These protests have had concrete results: more than 130 companies have filed amicus briefs against the Trump travel ban, which has now been rejected by the Ninth Circuit Court of Appeals.

The question now is, will this new energy last? And if so, how will it manifest in action? It’s impossible to predict the future, but this budding movement could follow a few different vectors, which I sketch out here:

Tech workers could explore unions: Labor strikes, protesting, public letters, etc. are all relatively new, untested tactics for tech workers in Silicon Valley. It’s interesting to see tech workers (who often have a libertarian ethos) embark on collective action  traditionally performed by labor unions. It makes me wonder whether the time is coming when techies in the U.S. (especially immigrants) decide to unionize, so they have a strong, unified voice to advocate for their own rights and the rights of people doing the underpaid contract work that is the underbelly of tech, such as making food, cleaning tech campuses, sifting through abusive content at overseas monitoring centers, and building our phones.  

Tech workers could participate in more bottom-up movements:  For a long time, you could sum up tech companies’ Corporate Social Responsibility initiatives as comprising community service activities such as preserving local parks, tutoring, or, at most, partnering with NGOs to provide humanitarian aid. For a long time, we only saw the top executives in tech companies featured in the news, for starting philanthropic foundations or social good initiatives. When I was at AMD, I dreamt of opening a newspaper or a website to find word of a bottom-up initiative led by tech workers, not their bosses. Employees could be challenging the companies they work for, holding their CEOs accountable for respecting human rights (like the right to privacy), or for providing transparency. We’re seeing a hint of the possibilities in broad-based initiatives like Tech Solidarity and Tech Stands Up, and there could soon be a whole new wave of efforts to ensure senior leadership maintains standards of ethical conduct. More than that, perhaps we will start to see tech-worker movements improve the public standing of an industry that is often associated with the apathetic “tech bro” stereotype (a stereotype that research shows is not unsubstantiated).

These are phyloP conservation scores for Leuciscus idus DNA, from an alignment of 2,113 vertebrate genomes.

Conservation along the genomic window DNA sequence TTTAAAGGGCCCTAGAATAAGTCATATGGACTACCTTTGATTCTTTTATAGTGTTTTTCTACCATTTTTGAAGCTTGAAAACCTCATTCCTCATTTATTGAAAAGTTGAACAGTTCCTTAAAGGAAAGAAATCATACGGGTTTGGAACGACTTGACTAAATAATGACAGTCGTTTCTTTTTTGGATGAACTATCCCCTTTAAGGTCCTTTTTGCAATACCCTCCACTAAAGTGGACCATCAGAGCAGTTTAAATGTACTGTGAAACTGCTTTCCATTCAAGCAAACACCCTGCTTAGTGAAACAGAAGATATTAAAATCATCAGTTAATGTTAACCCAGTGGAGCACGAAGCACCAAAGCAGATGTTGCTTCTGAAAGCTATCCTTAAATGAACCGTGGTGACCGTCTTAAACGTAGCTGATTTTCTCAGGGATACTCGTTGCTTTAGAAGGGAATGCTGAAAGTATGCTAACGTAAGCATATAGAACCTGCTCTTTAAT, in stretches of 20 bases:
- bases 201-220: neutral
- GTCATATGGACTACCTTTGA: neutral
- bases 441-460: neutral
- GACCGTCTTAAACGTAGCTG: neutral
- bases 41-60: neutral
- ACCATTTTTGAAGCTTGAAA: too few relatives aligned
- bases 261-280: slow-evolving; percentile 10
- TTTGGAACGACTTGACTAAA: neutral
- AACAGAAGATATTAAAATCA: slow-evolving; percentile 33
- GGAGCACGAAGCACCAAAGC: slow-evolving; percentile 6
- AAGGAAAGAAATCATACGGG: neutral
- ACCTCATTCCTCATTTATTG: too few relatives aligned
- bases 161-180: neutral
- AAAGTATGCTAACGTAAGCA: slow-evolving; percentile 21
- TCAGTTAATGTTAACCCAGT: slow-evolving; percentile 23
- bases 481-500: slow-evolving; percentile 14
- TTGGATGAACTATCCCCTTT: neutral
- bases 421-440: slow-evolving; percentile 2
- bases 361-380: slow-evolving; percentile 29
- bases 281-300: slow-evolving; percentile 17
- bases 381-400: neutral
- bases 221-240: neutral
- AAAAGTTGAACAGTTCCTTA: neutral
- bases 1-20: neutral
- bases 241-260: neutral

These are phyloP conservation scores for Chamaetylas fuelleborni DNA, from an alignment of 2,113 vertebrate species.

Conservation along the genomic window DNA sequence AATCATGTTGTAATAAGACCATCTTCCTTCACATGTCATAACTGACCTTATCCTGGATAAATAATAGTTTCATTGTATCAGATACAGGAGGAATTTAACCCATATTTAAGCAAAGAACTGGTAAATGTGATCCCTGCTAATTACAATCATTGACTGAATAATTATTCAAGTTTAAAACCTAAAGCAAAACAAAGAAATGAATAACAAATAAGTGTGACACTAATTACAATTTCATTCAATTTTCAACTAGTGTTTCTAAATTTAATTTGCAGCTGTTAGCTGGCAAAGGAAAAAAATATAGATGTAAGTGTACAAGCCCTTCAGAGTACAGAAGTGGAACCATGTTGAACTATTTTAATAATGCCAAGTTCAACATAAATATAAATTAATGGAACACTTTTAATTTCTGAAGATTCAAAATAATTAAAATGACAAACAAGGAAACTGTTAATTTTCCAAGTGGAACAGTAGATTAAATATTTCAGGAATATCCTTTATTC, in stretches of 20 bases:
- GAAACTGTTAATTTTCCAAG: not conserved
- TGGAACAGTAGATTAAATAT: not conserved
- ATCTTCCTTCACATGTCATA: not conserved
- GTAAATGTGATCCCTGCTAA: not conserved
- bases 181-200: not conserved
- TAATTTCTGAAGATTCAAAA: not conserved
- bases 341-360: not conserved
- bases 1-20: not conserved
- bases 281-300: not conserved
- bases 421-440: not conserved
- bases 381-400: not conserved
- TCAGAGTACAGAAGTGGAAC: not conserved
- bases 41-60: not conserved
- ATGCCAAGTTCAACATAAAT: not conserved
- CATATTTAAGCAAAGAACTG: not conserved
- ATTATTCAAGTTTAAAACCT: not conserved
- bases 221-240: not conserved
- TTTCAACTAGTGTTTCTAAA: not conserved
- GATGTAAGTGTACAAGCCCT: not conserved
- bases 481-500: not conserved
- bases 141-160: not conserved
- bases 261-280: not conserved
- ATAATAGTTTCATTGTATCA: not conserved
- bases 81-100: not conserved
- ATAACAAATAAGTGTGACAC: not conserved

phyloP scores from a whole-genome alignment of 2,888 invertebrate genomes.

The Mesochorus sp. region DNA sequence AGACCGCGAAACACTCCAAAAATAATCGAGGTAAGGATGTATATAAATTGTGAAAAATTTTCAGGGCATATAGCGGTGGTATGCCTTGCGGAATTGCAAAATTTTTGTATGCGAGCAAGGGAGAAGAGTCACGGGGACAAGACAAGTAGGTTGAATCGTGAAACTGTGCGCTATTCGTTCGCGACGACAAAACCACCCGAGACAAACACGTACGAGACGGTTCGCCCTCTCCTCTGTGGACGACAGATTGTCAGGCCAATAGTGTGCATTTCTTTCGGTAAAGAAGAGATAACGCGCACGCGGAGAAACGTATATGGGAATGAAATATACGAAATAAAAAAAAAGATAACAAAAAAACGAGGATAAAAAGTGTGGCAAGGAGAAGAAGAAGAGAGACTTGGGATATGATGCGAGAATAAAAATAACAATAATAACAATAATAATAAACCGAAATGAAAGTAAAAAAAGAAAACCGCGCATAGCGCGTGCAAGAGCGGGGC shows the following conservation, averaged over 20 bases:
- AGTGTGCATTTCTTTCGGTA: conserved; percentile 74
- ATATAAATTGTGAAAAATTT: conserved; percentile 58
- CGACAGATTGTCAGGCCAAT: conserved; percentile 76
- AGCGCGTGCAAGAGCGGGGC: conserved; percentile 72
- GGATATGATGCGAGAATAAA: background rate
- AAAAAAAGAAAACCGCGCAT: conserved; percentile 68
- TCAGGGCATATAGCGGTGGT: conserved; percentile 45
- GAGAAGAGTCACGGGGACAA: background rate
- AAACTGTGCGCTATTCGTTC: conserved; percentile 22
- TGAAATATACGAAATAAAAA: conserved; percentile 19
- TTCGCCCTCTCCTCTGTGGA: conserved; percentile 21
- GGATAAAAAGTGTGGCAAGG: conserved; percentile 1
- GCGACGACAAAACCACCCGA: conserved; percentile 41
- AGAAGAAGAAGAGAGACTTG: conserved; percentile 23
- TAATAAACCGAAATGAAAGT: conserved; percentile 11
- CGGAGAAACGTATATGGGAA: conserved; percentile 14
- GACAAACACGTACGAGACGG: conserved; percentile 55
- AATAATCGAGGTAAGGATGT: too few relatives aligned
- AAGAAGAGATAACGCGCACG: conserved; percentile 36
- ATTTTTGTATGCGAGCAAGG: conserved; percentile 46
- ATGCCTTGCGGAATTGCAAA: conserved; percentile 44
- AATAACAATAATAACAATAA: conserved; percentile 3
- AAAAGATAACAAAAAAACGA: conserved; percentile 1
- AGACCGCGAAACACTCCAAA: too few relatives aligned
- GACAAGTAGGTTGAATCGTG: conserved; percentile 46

As a person who strongly believes that technology workers should acknowledge their societal impact and be proactive in standing up for human rights, it is encouraging to see that techies have started embracing this idea, educating themselves, seeking help from NGOs, and pushing their companies in the right direction.

Perhaps it’s also time for non-profit groups to show their support for these grassroots movements and use their expertise in securing the digital rights of at-risk groups. At Access Now, for instance, we are working to strengthen our Digital Security Helpline. This work relies on the knowledge of technologists who understand that the rights to privacy and free expression do not go away when you go online. We also need more conversations where technologists and people in other disciplines come together to learn from one another’s experiences, share our knowledge, and find ways to create more just societies. RightsCon is one place to do that.

Not all of us need to quit our tech jobs and go back to school to study human rights. And not everyone has to agree on every political point. But my fellow engineers, are you ready to join human rights activists so we can work together for a better and more just society for everyone? If your answer is yes, consider yourself invited to RightsCon. It’s calling you!